Thanks

Steven

P.S. Feel free to rate my earlier post if it was helpeful

New Member

FC Domain ID per VSAN best practice

Steven,

Changing the domainID, is only disruptive to those devices within the VSAN and not to devices in other VSANs. This is assuming that you do not have IVR related traffic flowing through that switch's VSAN.    If you choose to change the FCID of the VSAN on a particular switch, it is best of suspend/no-suspend the VSAN on that switch rather than using the fcdomain's disruptive restart feature.  This is because when you issue the fcdomain disruptive restart feature, it broadcasts out within the VSAN, a RCF frame (ReConfigure Fabric), which tells all switches in the VSAN to obtain new domainIDs.  A pretty disruptive process.  However, if you just suspend/no suspend the VSAN on that one switch, then the other switches in that VSAN do not give up their respective domainIDs.

Your observation about AIX/HPUX is correct, but it is specific to the FCID that is assigned to the storage ports and not the HBAs.  When you have those two platforms, you always want to make sure the switch where the storageports are is configured for static domainID and persistent FCID (that way the FCIDs are always the same).  This is due to the fact that the FCID of the storage port is embedded in the device path of the server.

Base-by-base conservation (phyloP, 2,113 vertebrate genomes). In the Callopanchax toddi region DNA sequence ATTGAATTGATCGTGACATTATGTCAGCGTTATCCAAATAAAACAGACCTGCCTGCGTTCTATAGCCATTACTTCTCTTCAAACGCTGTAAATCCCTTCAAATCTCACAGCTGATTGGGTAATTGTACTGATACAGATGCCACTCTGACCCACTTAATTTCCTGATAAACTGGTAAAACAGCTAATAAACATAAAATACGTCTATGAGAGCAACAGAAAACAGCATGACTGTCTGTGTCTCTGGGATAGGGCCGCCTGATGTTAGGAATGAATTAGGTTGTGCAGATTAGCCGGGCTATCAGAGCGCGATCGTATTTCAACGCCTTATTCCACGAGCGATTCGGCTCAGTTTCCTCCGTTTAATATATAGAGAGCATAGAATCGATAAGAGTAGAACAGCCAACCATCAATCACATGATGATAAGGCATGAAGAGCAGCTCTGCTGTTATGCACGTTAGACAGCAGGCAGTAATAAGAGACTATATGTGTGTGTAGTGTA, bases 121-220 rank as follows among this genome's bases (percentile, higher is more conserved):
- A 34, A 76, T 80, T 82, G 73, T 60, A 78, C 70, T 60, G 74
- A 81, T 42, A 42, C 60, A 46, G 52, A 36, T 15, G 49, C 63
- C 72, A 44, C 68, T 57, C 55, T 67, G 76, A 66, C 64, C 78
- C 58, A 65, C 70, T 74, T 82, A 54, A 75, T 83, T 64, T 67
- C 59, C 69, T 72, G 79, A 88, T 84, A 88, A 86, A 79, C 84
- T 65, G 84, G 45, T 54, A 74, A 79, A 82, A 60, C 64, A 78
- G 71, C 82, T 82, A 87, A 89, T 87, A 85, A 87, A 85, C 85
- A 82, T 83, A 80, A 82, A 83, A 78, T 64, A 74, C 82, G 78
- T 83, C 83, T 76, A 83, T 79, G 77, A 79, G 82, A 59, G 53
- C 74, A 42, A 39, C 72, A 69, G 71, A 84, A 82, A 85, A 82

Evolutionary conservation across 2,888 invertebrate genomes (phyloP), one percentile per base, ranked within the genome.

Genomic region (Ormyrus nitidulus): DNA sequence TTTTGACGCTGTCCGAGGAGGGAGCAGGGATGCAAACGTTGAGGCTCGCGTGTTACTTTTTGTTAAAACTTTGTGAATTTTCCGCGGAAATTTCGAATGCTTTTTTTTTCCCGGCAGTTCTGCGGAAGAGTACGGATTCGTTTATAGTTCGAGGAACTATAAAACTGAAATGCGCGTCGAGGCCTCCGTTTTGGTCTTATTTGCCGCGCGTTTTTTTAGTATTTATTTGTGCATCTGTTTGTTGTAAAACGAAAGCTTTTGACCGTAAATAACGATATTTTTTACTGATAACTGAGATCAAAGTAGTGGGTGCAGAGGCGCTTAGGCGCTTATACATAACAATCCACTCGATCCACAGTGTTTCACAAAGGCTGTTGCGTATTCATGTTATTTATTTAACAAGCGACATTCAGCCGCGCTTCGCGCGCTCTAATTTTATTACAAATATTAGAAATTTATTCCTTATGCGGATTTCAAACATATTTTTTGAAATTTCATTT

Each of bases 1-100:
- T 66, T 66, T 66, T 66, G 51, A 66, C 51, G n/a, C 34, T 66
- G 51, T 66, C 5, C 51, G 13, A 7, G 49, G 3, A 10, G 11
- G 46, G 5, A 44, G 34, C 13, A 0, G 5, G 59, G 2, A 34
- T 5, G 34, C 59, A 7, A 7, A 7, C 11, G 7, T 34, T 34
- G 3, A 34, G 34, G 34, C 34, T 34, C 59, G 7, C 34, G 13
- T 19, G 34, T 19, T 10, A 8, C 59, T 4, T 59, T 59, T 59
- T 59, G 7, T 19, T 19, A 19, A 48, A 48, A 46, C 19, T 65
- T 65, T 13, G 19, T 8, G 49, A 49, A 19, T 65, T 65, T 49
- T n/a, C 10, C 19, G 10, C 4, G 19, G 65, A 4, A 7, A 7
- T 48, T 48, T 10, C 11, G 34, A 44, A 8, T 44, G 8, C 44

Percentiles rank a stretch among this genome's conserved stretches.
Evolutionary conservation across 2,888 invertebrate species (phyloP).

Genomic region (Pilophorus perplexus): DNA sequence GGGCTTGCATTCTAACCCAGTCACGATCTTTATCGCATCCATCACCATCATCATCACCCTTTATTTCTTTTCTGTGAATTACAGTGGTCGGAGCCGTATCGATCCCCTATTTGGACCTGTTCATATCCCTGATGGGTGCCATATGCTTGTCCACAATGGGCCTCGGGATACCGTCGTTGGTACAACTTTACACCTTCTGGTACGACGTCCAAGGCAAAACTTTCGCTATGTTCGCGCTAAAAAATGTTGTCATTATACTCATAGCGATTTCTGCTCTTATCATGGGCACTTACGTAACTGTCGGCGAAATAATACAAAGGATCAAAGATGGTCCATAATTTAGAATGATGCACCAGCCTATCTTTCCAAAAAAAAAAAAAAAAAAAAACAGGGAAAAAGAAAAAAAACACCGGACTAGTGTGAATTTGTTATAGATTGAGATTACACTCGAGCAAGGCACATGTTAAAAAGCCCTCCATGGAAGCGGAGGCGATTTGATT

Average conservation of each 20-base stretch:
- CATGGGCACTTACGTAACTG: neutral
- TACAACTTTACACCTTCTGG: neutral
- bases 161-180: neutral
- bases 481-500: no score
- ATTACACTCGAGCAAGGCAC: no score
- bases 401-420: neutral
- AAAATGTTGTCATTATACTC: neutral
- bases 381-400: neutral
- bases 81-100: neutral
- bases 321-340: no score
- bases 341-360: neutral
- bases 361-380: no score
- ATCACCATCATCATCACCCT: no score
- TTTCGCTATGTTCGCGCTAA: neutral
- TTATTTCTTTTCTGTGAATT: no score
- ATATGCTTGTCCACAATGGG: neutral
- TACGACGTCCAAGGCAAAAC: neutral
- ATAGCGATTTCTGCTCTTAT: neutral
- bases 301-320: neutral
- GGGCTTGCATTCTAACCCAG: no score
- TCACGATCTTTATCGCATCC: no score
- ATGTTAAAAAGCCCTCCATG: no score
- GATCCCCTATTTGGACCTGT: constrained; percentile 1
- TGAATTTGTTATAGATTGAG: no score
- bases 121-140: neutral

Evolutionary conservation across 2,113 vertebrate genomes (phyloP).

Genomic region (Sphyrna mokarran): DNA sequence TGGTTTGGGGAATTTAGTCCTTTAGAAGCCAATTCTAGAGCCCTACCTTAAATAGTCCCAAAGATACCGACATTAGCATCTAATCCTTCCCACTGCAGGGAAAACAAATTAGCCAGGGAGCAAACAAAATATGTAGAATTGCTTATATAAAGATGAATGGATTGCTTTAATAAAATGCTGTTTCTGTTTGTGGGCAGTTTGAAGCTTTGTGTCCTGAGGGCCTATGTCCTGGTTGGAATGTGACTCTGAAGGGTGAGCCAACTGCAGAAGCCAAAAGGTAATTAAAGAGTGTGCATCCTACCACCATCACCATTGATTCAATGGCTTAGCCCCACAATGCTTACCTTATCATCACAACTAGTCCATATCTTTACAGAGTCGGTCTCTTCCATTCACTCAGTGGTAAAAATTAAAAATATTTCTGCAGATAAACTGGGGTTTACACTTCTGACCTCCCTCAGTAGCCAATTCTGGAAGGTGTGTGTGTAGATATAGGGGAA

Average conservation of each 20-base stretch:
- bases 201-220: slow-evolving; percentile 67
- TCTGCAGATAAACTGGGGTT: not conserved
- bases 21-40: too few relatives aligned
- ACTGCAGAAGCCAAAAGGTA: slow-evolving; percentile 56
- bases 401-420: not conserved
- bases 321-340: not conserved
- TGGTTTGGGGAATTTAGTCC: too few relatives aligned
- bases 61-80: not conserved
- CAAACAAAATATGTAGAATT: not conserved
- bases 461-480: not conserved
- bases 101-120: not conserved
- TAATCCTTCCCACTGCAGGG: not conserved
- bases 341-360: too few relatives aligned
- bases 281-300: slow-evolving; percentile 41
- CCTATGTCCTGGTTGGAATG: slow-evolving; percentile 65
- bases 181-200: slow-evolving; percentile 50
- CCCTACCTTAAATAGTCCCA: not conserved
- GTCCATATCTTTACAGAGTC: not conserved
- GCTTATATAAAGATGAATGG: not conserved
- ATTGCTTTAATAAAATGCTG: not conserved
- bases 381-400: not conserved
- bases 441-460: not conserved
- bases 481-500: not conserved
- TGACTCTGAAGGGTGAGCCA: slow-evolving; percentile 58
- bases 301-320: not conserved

Hope this helps,

-Seth

New Member

FC Domain ID per VSAN best practice

Seth

Indeed, on reading my post again, i wasn't particularly clear on a couple of points!  My bad for assuming , but yes, It would only be the  devices on that VSAN that would be affected.

Yes you are also correct on the FCID change on target ports affecting those hosts. So Eric, if the STORAGE devices are not on the particular switch you are changing, you wil be OK whilst changing that one.  You may not when you get to the switch with the storage connected.

Thanks for the clarification Seth

Steven

New Member

Re: FC Domain ID per VSAN best practice

Sorry for my late reply. I was off sick.

I will take into consideration every facts you just highlighted.

I might go for a complete rebuild of the fabrics. I will try it out on a test environement first.

thank you again

Eric

Sent from Cisco Technical Support iPad App

1997
Views
4
Helpful
6
Replies
CreatePlease to create content